I take my second example of critical and rhetorical theory responding to historical exigencies from the post-9/11 background of our current period of global religious conflicts. In Islam and the West: A Conversation with Jacques Derrida, Mustapha Chérif reports on a May 2003 dialogue with the French philosopher. A professor of philosophy and Islamic studies at the University of Algiers, Chérif frames the dialogue as a rhetorical encounter of grave personal and public urgency. The conversation between the Algerian professor and the Algerian-born Derrida took place on the very day that Derrida received the news he had pancreatic cancer. “For any other meeting I wouldn’t have had the strength to participate,” he told Chérif (2008, 97). The meeting was the final session of an Algerian-French colloquium on “The Future of Civilizations,” which participants hoped would encourage new and productive exchanges between Islam and the West. “For Muslims it is urgent and imperative to undertake a deep and constructive self-criticism,” says Chérif. “For the West . . . it must rethink the theme of its relationship with the other, in particular with the Muslim” (23).
In response to Chérif ’s concern over political-theological differences between European and Islamic cultures and specifically answering a question about “the triptych ‘secularism, scientism, capitalism’” as “the emblem of the modern West,” Derrida comments, “I believe that the democracy to come . . . assumes secularism, that is, both the detachment of the political from the theocratic and the theological, thus entailing a certain secularism of the political, while at the same time, encompassing freedom of worship in a completely consistent, coherent way, and absolute religious freedom guaranteed by the State, on the condition, obviously, that the secular space of the political and the religious space are not confused.” Derrida then declares that he believes “the secular today must be more rigorous with itself, more tolerant toward religious cultures and toward the possibility for religious practices to exist freely, unequivocally, and without confusion.” The specific work of rhetorical theory in these practical realms of political theology [End Page 67] includes the two tasks that Derrida proposes for deconstruction: “to ask questions, for example, about the theological genealogy of the concepts of the political that organize Western thought, and European thought in particular, on the one hand, and, on the other, to maintain, in determined and determinable contexts, the survival of those concepts that one is in the process of questioning and deconstructing.” It is here that Derrida turns explicitly to the rhetorical topic of dialogue itself: “I believe that the condition of what you have called dialogue, of the speech addressed to the other without violence, is the common acceptance of the democracy to come that I mentioned earlier, which presupposes deconstruction, the deconstructive question raised on the subject of the sovereignty of the nation-state, the authentic secularization of the political, that is, the separation between the theocratic and the political” (Chérif 2008, 49–53).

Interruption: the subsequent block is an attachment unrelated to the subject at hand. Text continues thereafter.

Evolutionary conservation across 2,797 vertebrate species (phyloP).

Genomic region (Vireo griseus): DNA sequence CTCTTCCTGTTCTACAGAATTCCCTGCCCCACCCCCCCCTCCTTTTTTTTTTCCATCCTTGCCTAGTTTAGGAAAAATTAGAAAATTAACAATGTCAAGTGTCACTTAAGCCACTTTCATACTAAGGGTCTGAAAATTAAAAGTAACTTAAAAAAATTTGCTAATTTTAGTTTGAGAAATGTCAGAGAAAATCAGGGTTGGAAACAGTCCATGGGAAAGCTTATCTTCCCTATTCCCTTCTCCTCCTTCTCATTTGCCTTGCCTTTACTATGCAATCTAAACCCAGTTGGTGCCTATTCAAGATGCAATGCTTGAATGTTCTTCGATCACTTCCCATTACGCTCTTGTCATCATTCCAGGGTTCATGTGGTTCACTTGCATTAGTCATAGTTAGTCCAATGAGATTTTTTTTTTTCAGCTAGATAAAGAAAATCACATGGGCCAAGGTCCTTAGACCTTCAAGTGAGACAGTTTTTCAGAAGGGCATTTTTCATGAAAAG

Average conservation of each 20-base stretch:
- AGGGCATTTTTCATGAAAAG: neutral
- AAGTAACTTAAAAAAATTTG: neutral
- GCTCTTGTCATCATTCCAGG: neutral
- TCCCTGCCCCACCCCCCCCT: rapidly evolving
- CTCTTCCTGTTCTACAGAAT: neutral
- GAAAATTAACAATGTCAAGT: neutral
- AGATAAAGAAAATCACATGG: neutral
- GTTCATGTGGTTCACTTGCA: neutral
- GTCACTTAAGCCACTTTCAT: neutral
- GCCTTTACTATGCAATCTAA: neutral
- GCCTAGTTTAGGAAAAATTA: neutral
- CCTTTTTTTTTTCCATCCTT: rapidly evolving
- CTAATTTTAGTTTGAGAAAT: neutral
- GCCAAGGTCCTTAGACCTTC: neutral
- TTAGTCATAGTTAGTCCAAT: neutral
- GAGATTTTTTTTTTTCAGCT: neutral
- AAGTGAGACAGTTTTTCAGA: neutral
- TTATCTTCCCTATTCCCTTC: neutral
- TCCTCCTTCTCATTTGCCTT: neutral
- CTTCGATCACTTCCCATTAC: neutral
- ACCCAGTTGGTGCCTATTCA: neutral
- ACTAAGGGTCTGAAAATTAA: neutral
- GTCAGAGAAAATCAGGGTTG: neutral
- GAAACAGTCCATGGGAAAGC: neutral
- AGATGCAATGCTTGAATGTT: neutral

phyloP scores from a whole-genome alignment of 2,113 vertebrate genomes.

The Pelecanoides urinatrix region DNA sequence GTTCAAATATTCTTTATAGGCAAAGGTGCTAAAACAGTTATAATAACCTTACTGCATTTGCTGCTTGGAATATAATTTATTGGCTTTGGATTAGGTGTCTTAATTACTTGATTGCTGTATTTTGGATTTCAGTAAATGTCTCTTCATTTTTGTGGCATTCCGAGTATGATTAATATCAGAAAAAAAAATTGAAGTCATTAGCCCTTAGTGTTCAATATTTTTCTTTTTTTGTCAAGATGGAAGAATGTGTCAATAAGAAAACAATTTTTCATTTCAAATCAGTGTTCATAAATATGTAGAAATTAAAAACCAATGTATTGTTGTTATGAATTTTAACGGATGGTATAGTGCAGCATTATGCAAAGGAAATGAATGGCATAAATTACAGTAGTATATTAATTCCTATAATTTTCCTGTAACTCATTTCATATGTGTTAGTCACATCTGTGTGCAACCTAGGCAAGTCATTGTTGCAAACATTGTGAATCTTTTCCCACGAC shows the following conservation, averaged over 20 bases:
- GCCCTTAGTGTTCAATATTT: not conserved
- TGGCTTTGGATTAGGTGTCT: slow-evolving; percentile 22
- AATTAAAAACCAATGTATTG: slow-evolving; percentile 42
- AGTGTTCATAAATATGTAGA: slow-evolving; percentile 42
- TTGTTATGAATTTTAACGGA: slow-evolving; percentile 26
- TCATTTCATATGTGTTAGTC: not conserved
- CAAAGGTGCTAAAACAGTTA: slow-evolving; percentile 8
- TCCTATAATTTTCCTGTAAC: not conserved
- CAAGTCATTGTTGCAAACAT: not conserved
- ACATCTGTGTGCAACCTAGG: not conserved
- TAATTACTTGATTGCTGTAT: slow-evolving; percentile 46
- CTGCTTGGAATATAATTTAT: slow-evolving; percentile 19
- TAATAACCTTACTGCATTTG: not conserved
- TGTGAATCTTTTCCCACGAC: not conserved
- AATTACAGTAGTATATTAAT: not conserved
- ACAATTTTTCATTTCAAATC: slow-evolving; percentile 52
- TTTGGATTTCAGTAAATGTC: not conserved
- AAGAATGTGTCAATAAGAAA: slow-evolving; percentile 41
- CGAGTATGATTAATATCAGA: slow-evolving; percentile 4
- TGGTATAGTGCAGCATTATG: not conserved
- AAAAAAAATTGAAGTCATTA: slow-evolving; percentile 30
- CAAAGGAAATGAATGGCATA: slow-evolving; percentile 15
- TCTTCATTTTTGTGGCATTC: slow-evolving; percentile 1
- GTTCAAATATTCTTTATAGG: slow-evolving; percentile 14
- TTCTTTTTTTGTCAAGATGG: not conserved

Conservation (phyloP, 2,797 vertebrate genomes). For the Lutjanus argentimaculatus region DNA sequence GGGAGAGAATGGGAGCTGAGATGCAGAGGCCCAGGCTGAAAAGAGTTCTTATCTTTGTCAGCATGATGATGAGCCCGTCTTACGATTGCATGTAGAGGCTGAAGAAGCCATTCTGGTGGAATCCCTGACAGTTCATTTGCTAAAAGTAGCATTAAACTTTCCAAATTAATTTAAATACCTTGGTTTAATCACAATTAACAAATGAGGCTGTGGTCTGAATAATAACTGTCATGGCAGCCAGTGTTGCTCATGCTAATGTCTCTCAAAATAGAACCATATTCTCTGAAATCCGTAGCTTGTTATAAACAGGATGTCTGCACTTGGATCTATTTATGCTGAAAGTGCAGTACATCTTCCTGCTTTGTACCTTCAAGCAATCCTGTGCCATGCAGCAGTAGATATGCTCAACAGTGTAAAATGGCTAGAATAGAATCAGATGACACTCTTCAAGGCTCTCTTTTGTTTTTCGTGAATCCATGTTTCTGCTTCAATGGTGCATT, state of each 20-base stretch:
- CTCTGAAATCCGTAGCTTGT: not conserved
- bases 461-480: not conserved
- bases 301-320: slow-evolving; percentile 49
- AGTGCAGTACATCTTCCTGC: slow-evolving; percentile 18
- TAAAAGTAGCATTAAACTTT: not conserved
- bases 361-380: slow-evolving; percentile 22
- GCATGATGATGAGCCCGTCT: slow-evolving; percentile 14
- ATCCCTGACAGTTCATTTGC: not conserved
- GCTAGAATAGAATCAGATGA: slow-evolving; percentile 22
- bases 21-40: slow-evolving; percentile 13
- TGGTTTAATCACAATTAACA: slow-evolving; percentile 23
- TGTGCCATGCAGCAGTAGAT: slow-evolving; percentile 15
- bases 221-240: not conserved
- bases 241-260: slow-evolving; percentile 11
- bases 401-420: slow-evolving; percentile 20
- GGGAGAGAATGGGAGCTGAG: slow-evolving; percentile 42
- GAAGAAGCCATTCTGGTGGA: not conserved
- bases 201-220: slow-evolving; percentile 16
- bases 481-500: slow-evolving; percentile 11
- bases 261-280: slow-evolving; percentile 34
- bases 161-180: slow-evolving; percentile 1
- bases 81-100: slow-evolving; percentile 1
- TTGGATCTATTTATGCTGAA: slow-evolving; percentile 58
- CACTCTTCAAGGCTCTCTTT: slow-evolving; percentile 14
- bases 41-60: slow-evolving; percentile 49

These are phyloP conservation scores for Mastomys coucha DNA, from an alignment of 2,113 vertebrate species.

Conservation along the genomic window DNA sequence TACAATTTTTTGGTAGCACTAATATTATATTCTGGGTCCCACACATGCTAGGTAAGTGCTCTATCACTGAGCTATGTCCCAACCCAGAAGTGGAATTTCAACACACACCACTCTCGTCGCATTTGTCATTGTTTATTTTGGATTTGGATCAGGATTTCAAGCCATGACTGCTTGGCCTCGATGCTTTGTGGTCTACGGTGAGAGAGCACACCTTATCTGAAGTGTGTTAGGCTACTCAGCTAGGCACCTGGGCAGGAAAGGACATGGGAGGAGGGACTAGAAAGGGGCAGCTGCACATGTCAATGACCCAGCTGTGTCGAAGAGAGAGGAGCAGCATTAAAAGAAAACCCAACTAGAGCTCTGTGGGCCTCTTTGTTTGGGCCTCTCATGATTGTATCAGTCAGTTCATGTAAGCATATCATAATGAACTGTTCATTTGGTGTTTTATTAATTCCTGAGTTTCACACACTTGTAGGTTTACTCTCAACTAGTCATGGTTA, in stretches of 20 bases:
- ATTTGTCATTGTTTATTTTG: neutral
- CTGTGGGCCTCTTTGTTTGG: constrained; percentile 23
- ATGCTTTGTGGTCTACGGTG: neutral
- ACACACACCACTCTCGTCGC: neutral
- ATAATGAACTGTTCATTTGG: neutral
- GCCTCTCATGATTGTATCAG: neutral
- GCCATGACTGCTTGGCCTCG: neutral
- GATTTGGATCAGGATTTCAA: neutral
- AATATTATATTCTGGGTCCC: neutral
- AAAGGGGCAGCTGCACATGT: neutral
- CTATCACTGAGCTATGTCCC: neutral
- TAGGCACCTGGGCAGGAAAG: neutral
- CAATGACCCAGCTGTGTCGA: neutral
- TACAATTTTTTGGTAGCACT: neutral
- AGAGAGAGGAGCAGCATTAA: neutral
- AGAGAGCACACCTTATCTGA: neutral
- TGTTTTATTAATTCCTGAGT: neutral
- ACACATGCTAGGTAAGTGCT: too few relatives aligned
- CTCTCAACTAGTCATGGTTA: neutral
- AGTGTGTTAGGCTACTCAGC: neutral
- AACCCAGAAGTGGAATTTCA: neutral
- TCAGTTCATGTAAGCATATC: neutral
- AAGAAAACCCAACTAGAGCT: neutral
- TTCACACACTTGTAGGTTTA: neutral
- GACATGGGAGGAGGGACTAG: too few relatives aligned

With this rhetorical turn of their dialogue to dialogue as topic, I will leave the conversation between Derrida and Chérif and simply add another theoretical comment. A rhetorical-hermeneutic approach to this problem of dialogue across radical differences includes finding resources in each interlocutor’s communal identities, practices, and traditions that can be used to foster successful rhetorical exchanges. Such a search demands interpretive work and rhetorical appropriations: what are the rhetorical paths of thought in the other community (the rhetoric of thought and the thought about rhetoric) that can be employed to facilitate dialogue? Thus, the rhetor from one community interprets the resources for rhetoric in another community in order to foster productive rhetorical exchanges between the communities. This dialectic between interpretation and language use within a particular community and during cross-cultural exchanges is what I mean by a rhetorical hermeneutics of dialogue. This theorizing of cross-cultural conversation encourages a rhetorical universalizing of concepts found in the interacting cultures, an exploitation of contingently shared universals (such as equality, human rights, dialogue itself, and Derrida’s “democracy to come”). Contingent universals can be proposed, negotiated, used, translated, critiqued, and renegotiated in ongoing dialogues accompanied by openness to the alterity of the other.7 This constitutes some of the future hermeneutic work for rhetorical theory in our current era of radical extremisms and uncompromising ideologies, both religious and political.